Even with the two most discussed examples of the supposed curse – Fergie-Moyes and Wenger-Emery – I don’t see much evidence that it was following a legend rather than other circumstances that caused the new guys’ problems. The United squad had been in decline for years. There would almost certainly have been a drop-off in results in the years from 2013 whoever had been in the manager’s seat.

Plus David Moyes was chosen because he was the manager who most reminded Fergie of Fergie rather than because he was the best person for the job. A more suitable manager may well have fared better. It was because Fergie was a legend that he was allowed to make that choice, but Klopp has been very clear that he has no role in choosing his successor, so that’s not relevant here.

As for Wenger-Emery, Wenger was fired for being, by the end of his tenure, pretty rubbish at his job. Emery initially delivered an improvement in form, but just couldn’t maintain it. Surely if it was the following-a-legend curse causing the problem, he would have been overawed from day 1 but then started to improve, rather than the other way around?

The drop-off in Arsenal success between 2006 and 2013 was much greater than that which followed Wenger’s departure and that was within Wenger’s reign. Football clubs get better or get worse all the time. Just because it happens at the same time as a change of manager doesn’t mean it was caused by a change of manager.

Taking all that into account, may I suggest you rephrase with “some warnings from history suggest replacing a legend is difficult, but even those examples aren’t clear cut and there are lots of examples of managers following legends and doing very well indeed”?
Tom, LFC


The eight-year-old keeps dreaming…
I am 8 years old, it’s May 1989 and the big match is on ITV. It’s odd because it was a Friday and I had never seen live football on a Friday.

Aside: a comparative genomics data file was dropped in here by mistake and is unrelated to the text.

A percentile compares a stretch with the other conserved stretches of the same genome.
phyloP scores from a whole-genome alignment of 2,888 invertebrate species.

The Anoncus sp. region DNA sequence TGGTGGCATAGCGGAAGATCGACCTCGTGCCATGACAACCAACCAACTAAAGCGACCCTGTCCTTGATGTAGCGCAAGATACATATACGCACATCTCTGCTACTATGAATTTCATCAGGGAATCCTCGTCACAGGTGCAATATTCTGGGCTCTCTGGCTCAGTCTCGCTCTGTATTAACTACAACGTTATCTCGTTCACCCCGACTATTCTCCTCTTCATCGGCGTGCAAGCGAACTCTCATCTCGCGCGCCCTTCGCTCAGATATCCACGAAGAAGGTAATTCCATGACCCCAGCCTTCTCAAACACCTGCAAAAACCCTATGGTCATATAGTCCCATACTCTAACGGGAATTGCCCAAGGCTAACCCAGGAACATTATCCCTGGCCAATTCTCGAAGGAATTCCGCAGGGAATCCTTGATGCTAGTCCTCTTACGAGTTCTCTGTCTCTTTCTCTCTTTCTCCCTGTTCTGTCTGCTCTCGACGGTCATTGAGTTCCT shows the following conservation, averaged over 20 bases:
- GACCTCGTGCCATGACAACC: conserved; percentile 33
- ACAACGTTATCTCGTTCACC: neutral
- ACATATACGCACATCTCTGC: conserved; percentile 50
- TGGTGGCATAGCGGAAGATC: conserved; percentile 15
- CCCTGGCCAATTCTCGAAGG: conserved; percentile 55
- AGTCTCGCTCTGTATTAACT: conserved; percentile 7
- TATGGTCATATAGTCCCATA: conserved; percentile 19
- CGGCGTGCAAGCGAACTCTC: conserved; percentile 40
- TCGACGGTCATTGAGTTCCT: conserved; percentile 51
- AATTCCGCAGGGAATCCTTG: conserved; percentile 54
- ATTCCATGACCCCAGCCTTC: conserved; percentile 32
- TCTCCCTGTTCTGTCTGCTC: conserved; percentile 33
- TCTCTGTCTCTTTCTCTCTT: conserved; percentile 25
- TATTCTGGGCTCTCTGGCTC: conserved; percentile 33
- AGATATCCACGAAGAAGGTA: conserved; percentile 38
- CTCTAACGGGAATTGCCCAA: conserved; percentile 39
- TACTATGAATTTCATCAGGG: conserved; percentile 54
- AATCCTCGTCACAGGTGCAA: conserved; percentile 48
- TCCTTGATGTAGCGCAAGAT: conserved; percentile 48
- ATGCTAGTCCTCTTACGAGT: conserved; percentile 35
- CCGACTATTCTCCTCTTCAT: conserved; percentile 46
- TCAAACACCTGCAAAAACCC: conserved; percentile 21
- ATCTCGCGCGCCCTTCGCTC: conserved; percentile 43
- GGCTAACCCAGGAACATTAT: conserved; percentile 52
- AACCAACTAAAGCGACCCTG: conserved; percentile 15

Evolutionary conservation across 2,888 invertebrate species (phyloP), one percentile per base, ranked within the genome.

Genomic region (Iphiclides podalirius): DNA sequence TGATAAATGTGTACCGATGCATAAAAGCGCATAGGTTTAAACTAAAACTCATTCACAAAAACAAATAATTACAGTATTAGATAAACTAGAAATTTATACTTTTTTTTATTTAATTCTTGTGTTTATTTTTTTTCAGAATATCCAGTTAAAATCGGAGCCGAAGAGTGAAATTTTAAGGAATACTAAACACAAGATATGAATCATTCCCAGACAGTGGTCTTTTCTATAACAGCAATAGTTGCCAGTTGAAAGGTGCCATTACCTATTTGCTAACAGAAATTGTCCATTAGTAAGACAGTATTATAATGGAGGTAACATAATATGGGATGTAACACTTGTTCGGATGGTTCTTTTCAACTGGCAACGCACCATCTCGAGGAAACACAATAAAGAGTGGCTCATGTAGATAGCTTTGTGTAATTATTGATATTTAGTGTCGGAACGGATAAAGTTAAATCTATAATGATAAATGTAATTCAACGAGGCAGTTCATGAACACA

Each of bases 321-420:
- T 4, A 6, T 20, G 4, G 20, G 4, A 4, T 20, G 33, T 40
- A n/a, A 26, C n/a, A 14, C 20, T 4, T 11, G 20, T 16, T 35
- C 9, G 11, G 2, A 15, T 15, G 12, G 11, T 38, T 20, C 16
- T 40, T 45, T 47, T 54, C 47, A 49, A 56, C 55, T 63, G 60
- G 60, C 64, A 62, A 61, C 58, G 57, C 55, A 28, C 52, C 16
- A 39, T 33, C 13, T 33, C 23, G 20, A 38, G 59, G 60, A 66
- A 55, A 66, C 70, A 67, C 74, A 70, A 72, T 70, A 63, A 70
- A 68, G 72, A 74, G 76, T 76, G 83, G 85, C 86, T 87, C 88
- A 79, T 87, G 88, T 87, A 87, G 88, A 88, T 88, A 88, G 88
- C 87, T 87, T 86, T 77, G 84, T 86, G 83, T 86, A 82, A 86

I am sat at home, kitted out in my awesome grey candy away shirt ( think peak John Barnes )

I felt it was Liverpool’s title to lose. I was young but I read teletext, I knew we just had to draw or win.

Then, Barnes in the corner, why not kick it out, you are my hero, but you don’t. The rest shows me pain that lasts a life time.

We lost. I cried, and swearing that I would hate Arsenal forever. Fast forward to the 90’s and it was United and Arsenal with a combined anger, why always them ? Why did I feel pain in those games?

2001- Arsenal are killing us in the Fa Cup final, Henchoz blatantly hand balls on the line. No red !

Henry can’t score. Hypiaa clears it off the line. It’s only a matter of time. Ah. Damn – Freddie scores. That’s that…. Corner. God misses, Owen !!

My teeth are chattering, my nerves in my mouth. Surely we can’t win this!

Paddy Berger long ball, aiming for relief, Owen. There’s Dixon. Bang, see you soon, Adam’s, oops. Too quick, is this redemption ? Booooom. Win. I feel on top of the world. The 8 year old screaming in joy….

I’m 43 now. I cannot stand the idea that Arsenal win anything. Ever. It’s always been Arsenal. Anyone but Arsenal. I won’t be alone.

Bayern and Kane will win, it will help quell the ghosts of my 8 yr old , crying as I slept.

City? F**k it. Win the league. If Liverpool don’t … please win. I have enjoyed the 33-42 year old age when Arsenal were average. Odd trophy here and then but small club.
Ade, Guildford